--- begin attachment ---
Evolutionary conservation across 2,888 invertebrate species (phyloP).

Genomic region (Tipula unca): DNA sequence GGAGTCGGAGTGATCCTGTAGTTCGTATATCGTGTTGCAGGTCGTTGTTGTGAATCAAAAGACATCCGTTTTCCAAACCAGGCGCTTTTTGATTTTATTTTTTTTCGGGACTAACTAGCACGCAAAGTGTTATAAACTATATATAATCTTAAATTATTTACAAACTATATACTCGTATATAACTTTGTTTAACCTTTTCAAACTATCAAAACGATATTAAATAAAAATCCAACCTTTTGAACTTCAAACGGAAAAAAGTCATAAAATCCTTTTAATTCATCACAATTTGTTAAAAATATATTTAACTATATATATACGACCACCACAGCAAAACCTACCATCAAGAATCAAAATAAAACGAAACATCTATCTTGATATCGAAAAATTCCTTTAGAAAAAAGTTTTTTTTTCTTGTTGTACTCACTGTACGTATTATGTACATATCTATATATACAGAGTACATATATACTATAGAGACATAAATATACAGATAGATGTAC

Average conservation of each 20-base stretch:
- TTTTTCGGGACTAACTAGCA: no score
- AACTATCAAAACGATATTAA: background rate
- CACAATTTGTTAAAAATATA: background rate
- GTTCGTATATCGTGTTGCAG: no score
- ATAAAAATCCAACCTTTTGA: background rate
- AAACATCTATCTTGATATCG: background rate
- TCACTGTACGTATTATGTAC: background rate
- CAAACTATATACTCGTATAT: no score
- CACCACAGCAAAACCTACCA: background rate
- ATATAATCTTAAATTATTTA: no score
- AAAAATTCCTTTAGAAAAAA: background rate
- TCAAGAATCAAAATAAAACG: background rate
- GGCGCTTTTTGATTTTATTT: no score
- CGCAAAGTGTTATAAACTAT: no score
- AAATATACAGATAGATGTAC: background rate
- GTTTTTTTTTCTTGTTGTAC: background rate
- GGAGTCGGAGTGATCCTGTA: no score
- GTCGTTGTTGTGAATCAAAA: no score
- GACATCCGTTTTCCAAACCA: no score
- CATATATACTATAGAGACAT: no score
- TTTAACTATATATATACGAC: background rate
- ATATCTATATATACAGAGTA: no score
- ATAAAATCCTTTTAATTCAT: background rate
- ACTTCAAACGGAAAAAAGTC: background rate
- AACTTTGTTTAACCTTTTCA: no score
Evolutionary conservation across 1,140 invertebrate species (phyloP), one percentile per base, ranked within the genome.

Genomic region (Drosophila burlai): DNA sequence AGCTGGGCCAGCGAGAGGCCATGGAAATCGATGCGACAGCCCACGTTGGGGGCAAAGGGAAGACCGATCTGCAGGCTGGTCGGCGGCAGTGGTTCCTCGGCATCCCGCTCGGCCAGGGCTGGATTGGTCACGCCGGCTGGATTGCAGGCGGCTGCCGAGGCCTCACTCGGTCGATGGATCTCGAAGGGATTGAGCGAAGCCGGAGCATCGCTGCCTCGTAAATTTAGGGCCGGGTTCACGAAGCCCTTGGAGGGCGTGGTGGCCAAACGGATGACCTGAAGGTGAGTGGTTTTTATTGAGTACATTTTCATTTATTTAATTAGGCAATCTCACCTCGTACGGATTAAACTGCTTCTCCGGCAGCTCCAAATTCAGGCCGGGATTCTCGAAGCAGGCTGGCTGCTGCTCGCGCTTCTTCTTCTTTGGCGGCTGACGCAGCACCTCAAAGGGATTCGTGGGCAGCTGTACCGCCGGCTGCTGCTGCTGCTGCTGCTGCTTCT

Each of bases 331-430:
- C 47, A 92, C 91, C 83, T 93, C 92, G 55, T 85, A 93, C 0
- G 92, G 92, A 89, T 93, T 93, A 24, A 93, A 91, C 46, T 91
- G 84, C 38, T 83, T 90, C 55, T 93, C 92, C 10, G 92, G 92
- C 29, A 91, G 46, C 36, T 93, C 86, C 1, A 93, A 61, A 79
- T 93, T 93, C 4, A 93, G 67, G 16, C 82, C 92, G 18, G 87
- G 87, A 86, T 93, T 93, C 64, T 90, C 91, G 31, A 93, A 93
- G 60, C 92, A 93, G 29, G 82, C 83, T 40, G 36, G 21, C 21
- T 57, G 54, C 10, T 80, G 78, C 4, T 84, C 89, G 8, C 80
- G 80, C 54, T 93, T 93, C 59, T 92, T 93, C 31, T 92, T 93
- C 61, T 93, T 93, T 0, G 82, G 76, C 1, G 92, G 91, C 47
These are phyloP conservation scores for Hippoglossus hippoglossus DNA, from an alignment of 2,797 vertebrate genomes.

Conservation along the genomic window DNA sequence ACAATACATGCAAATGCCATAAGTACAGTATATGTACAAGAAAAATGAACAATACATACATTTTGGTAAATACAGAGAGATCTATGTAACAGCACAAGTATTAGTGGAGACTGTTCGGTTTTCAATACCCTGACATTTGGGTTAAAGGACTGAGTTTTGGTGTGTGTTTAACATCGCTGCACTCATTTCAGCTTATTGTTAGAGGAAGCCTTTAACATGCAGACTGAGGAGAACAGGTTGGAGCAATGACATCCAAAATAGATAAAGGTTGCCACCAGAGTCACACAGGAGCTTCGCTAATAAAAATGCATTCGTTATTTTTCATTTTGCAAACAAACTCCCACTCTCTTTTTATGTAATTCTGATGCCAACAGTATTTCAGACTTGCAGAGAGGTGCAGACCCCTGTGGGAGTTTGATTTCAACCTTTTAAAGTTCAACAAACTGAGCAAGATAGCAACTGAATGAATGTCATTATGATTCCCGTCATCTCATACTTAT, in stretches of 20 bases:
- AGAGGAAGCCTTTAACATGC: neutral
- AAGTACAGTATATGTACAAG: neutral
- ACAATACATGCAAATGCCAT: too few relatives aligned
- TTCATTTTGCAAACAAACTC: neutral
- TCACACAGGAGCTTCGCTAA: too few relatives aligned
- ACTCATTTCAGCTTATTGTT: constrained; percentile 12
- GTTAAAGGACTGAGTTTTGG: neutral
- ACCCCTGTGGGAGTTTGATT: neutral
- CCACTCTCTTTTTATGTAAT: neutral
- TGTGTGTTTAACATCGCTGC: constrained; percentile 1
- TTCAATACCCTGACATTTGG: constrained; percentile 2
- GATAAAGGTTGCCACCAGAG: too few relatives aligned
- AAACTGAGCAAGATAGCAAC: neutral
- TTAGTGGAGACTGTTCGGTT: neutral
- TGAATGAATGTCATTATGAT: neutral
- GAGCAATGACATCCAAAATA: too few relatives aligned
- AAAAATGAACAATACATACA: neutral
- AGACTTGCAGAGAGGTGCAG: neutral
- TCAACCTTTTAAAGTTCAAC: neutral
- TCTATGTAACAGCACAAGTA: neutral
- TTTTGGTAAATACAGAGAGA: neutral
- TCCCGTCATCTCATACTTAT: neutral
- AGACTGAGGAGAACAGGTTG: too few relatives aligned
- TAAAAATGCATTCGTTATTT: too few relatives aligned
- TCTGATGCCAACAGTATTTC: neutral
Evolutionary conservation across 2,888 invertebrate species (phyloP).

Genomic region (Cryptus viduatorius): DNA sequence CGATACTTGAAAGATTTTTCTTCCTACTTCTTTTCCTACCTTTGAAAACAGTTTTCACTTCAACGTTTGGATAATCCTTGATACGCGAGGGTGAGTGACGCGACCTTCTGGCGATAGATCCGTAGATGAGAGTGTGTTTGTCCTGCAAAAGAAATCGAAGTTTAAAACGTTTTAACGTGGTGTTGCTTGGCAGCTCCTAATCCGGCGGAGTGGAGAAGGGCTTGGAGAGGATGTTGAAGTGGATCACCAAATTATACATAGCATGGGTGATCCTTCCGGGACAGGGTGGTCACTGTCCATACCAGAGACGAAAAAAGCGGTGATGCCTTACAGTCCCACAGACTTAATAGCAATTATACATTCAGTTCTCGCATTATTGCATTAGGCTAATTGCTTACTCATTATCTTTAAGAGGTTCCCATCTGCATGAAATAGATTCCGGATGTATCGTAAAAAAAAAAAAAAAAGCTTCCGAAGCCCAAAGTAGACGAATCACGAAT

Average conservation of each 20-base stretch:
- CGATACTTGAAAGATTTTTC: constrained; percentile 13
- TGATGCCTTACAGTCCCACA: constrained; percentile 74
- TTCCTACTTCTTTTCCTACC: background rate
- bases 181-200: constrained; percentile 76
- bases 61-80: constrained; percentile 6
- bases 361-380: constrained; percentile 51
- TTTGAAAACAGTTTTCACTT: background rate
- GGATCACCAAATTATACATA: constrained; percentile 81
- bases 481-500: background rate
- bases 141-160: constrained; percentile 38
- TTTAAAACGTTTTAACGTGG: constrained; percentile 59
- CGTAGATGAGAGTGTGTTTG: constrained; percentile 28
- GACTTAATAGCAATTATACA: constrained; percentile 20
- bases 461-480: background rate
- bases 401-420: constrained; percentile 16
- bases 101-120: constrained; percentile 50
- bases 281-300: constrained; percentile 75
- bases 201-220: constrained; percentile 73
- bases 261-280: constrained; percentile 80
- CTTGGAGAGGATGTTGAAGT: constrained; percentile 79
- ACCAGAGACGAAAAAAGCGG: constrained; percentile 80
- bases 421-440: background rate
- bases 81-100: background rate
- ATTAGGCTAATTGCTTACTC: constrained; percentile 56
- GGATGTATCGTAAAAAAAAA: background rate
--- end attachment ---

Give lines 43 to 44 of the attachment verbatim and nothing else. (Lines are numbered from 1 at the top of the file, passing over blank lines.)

Conservation along the genomic window DNA sequence ACAATACATGCAAATGCCATAAGTACAGTATATGTACAAGAAAAATGAACAATACATACATTTTGGTAAATACAGAGAGATCTATGTAACAGCACAAGTATTAGTGGAGACTGTTCGGTTTTCAATACCCTGACATTTGGGTTAAAGGACTGAGTTTTGGTGTGTGTTTAACATCGCTGCACTCATTTCAGCTTATTGTTAGAGGAAGCCTTTAACATGCAGACTGAGGAGAACAGGTTGGAGCAATGACATCCAAAATAGATAAAGGTTGCCACCAGAGTCACACAGGAGCTTCGCTAATAAAAATGCATTCGTTATTTTTCATTTTGCAAACAAACTCCCACTCTCTTTTTATGTAATTCTGATGCCAACAGTATTTCAGACTTGCAGAGAGGTGCAGACCCCTGTGGGAGTTTGATTTCAACCTTTTAAAGTTCAACAAACTGAGCAAGATAGCAACTGAATGAATGTCATTATGATTCCCGTCATCTCATACTTAT, in stretches of 20 bases:
- AGAGGAAGCCTTTAACATGC: neutral